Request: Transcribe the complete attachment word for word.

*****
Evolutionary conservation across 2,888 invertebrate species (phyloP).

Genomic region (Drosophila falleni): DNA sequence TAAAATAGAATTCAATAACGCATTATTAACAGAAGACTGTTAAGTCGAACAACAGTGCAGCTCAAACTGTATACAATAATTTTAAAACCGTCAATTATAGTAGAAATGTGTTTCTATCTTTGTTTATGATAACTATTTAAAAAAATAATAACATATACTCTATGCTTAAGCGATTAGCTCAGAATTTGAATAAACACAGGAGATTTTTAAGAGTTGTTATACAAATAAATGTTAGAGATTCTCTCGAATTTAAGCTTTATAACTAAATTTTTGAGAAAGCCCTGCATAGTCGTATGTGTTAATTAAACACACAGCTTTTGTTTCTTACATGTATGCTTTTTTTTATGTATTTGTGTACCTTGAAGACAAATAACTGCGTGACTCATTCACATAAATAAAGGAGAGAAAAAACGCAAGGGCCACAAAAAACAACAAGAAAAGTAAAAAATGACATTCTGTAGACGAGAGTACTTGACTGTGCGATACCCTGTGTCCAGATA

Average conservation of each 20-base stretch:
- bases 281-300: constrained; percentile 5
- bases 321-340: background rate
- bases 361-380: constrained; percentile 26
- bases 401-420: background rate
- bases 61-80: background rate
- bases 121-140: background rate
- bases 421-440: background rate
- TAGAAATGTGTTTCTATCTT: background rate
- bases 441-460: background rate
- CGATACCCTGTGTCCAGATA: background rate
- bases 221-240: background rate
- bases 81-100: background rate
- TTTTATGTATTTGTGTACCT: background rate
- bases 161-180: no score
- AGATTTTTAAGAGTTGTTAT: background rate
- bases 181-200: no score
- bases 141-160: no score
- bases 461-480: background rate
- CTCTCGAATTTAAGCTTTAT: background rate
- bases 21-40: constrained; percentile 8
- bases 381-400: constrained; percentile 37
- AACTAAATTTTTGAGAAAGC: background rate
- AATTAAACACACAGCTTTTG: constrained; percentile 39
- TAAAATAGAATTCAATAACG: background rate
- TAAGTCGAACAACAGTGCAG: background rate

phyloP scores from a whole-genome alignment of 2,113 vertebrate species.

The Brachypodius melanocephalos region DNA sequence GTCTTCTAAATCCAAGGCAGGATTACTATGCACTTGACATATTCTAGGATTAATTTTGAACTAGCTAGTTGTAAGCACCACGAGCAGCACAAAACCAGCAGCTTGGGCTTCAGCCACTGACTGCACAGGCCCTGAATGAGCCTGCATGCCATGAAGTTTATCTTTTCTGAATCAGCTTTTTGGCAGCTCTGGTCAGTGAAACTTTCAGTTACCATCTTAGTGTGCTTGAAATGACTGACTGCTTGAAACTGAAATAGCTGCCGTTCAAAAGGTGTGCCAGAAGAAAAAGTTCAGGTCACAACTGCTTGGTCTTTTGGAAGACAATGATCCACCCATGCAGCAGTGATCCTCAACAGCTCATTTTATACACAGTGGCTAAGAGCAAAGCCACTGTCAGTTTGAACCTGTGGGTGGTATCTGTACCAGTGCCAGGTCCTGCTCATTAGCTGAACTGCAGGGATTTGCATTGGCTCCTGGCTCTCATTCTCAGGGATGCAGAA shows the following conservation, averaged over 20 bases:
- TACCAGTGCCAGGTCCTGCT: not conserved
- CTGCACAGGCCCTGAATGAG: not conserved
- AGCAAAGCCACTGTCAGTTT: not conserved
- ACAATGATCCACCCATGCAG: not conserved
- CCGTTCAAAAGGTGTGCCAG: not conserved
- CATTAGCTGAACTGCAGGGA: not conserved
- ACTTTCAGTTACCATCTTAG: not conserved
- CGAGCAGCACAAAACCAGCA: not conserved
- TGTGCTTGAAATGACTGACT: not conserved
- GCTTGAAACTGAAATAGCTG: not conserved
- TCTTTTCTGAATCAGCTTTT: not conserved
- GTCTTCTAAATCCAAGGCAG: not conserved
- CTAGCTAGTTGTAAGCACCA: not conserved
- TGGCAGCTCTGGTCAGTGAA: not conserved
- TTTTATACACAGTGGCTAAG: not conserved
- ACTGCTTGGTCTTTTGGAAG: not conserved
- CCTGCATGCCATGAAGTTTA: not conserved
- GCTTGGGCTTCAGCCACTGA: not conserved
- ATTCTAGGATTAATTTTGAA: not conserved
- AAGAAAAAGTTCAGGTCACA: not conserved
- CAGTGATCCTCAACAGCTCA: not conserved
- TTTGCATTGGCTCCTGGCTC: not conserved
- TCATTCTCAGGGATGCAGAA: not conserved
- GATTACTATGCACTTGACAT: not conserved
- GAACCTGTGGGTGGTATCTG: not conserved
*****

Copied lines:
Evolutionary conservation across 2,888 invertebrate species (phyloP).

Genomic region (Drosophila falleni): DNA sequence TAAAATAGAATTCAATAACGCATTATTAACAGAAGACTGTTAAGTCGAACAACAGTGCAGCTCAAACTGTATACAATAATTTTAAAACCGTCAATTATAGTAGAAATGTGTTTCTATCTTTGTTTATGATAACTATTTAAAAAAATAATAACATATACTCTATGCTTAAGCGATTAGCTCAGAATTTGAATAAACACAGGAGATTTTTAAGAGTTGTTATACAAATAAATGTTAGAGATTCTCTCGAATTTAAGCTTTATAACTAAATTTTTGAGAAAGCCCTGCATAGTCGTATGTGTTAATTAAACACACAGCTTTTGTTTCTTACATGTATGCTTTTTTTTATGTATTTGTGTACCTTGAAGACAAATAACTGCGTGACTCATTCACATAAATAAAGGAGAGAAAAAACGCAAGGGCCACAAAAAACAACAAGAAAAGTAAAAAATGACATTCTGTAGACGAGAGTACTTGACTGTGCGATACCCTGTGTCCAGATA

Average conservation of each 20-base stretch:
- bases 281-300: constrained; percentile 5
- bases 321-340: background rate
- bases 361-380: constrained; percentile 26
- bases 401-420: background rate
- bases 61-80: background rate
- bases 121-140: background rate
- bases 421-440: background rate
- TAGAAATGTGTTTCTATCTT: background rate
- bases 441-460: background rate
- CGATACCCTGTGTCCAGATA: background rate
- bases 221-240: background rate
- bases 81-100: background rate
- TTTTATGTATTTGTGTACCT: background rate
- bases 161-180: no score
- AGATTTTTAAGAGTTGTTAT: background rate
- bases 181-200: no score
- bases 141-160: no score
- bases 461-480: background rate
- CTCTCGAATTTAAGCTTTAT: background rate
- bases 21-40: constrained; percentile 8
- bases 381-400: constrained; percentile 37
- AACTAAATTTTTGAGAAAGC: background rate
- AATTAAACACACAGCTTTTG: constrained; percentile 39
- TAAAATAGAATTCAATAACG: background rate
- TAAGTCGAACAACAGTGCAG: background rate

phyloP scores from a whole-genome alignment of 2,113 vertebrate species.

The Brachypodius melanocephalos region DNA sequence GTCTTCTAAATCCAAGGCAGGATTACTATGCACTTGACATATTCTAGGATTAATTTTGAACTAGCTAGTTGTAAGCACCACGAGCAGCACAAAACCAGCAGCTTGGGCTTCAGCCACTGACTGCACAGGCCCTGAATGAGCCTGCATGCCATGAAGTTTATCTTTTCTGAATCAGCTTTTTGGCAGCTCTGGTCAGTGAAACTTTCAGTTACCATCTTAGTGTGCTTGAAATGACTGACTGCTTGAAACTGAAATAGCTGCCGTTCAAAAGGTGTGCCAGAAGAAAAAGTTCAGGTCACAACTGCTTGGTCTTTTGGAAGACAATGATCCACCCATGCAGCAGTGATCCTCAACAGCTCATTTTATACACAGTGGCTAAGAGCAAAGCCACTGTCAGTTTGAACCTGTGGGTGGTATCTGTACCAGTGCCAGGTCCTGCTCATTAGCTGAACTGCAGGGATTTGCATTGGCTCCTGGCTCTCATTCTCAGGGATGCAGAA shows the following conservation, averaged over 20 bases:
- TACCAGTGCCAGGTCCTGCT: not conserved
- CTGCACAGGCCCTGAATGAG: not conserved
- AGCAAAGCCACTGTCAGTTT: not conserved
- ACAATGATCCACCCATGCAG: not conserved
- CCGTTCAAAAGGTGTGCCAG: not conserved
- CATTAGCTGAACTGCAGGGA: not conserved
- ACTTTCAGTTACCATCTTAG: not conserved
- CGAGCAGCACAAAACCAGCA: not conserved
- TGTGCTTGAAATGACTGACT: not conserved
- GCTTGAAACTGAAATAGCTG: not conserved
- TCTTTTCTGAATCAGCTTTT: not conserved
- GTCTTCTAAATCCAAGGCAG: not conserved
- CTAGCTAGTTGTAAGCACCA: not conserved
- TGGCAGCTCTGGTCAGTGAA: not conserved
- TTTTATACACAGTGGCTAAG: not conserved
- ACTGCTTGGTCTTTTGGAAG: not conserved
- CCTGCATGCCATGAAGTTTA: not conserved
- GCTTGGGCTTCAGCCACTGA: not conserved
- ATTCTAGGATTAATTTTGAA: not conserved
- AAGAAAAAGTTCAGGTCACA: not conserved
- CAGTGATCCTCAACAGCTCA: not conserved
- TTTGCATTGGCTCCTGGCTC: not conserved
- TCATTCTCAGGGATGCAGAA: not conserved
- GATTACTATGCACTTGACAT: not conserved
- GAACCTGTGGGTGGTATCTG: not conserved